The Works of Robert Louis Stevenson - Swanston Edition Vol. 11
"Did ye so?" cries she. "Ye met Rob?"
"I passed the night with him," said I.
"He is a fowl of the night," said she.
"There was a set of pipes there," I went on, "so you may judge if the time passed."
"You should be no enemy, at all events," said she. "That was his brother there a moment since, with the red soldiers round him. It is him that I call father."
"Is it so?" cried I. "Are you a daughter of James More's?"
"All the daughter that he has," says she: "the daughter of a prisoner; that I should forget it so, even for one hour, to talk with strangers!"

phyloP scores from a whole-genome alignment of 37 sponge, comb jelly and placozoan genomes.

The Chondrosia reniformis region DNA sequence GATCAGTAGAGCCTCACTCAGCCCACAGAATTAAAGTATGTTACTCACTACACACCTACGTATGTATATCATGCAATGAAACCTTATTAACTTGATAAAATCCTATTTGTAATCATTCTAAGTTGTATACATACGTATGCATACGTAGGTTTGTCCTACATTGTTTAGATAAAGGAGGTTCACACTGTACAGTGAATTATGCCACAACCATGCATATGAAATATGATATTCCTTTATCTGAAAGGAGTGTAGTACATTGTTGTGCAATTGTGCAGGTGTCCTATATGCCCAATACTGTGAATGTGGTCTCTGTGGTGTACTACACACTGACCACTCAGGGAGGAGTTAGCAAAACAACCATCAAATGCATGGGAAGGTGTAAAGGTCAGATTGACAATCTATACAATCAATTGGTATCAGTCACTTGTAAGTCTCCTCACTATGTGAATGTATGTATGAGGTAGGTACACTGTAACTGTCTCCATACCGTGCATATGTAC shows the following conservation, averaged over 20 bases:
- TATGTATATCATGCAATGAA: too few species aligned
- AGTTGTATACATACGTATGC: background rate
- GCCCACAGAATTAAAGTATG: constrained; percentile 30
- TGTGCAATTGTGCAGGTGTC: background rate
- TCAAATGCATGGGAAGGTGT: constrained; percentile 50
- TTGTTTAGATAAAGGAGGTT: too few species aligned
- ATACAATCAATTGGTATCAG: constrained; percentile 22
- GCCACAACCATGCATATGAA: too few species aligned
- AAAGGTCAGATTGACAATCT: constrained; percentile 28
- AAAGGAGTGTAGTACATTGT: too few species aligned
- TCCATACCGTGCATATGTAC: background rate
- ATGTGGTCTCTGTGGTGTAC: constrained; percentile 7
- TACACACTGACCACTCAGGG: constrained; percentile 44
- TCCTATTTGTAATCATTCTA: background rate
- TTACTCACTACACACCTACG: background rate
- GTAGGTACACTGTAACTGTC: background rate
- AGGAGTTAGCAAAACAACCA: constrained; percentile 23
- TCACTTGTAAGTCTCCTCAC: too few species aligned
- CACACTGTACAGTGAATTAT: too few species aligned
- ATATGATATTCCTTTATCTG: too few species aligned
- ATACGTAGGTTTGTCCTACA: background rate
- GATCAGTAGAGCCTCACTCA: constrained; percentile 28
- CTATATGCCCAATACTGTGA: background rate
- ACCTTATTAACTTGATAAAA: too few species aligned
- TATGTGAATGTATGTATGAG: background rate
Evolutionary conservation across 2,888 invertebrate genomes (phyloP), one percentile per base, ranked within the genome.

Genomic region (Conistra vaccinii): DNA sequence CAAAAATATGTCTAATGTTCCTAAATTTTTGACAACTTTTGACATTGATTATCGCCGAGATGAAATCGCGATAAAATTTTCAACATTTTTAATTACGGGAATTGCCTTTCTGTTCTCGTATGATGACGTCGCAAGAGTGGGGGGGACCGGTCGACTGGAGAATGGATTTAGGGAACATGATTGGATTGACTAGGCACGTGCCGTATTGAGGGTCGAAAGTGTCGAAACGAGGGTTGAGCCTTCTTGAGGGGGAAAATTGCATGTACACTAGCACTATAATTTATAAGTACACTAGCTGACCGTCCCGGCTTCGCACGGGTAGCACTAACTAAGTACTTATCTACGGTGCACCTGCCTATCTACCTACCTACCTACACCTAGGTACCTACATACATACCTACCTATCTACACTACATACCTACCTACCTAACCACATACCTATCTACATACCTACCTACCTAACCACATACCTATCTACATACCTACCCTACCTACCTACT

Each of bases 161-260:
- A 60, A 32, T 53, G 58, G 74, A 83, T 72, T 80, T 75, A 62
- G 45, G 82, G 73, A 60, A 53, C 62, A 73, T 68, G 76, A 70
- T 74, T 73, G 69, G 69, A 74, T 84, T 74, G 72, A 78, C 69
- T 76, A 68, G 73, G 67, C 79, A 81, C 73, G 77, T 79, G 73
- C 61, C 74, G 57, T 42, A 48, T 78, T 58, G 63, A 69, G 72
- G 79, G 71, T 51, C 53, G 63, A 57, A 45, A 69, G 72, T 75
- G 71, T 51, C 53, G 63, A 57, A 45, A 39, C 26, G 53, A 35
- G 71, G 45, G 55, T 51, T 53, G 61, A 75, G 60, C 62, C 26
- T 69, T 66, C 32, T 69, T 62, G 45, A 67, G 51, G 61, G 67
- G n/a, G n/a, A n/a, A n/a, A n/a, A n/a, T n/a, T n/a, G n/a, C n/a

Here one of the gillies addressed her in what he had of English, to know what "she" (meaning by that himself) was to do about "ta sneeshin." I took some note of him for a short, bandy-legged, red-haired, big-headed man, that I was to know more of, to my cost.
"There can be none the day, Neil," she replied. "How will you get 'sneeshin' wanting siller? It will teach you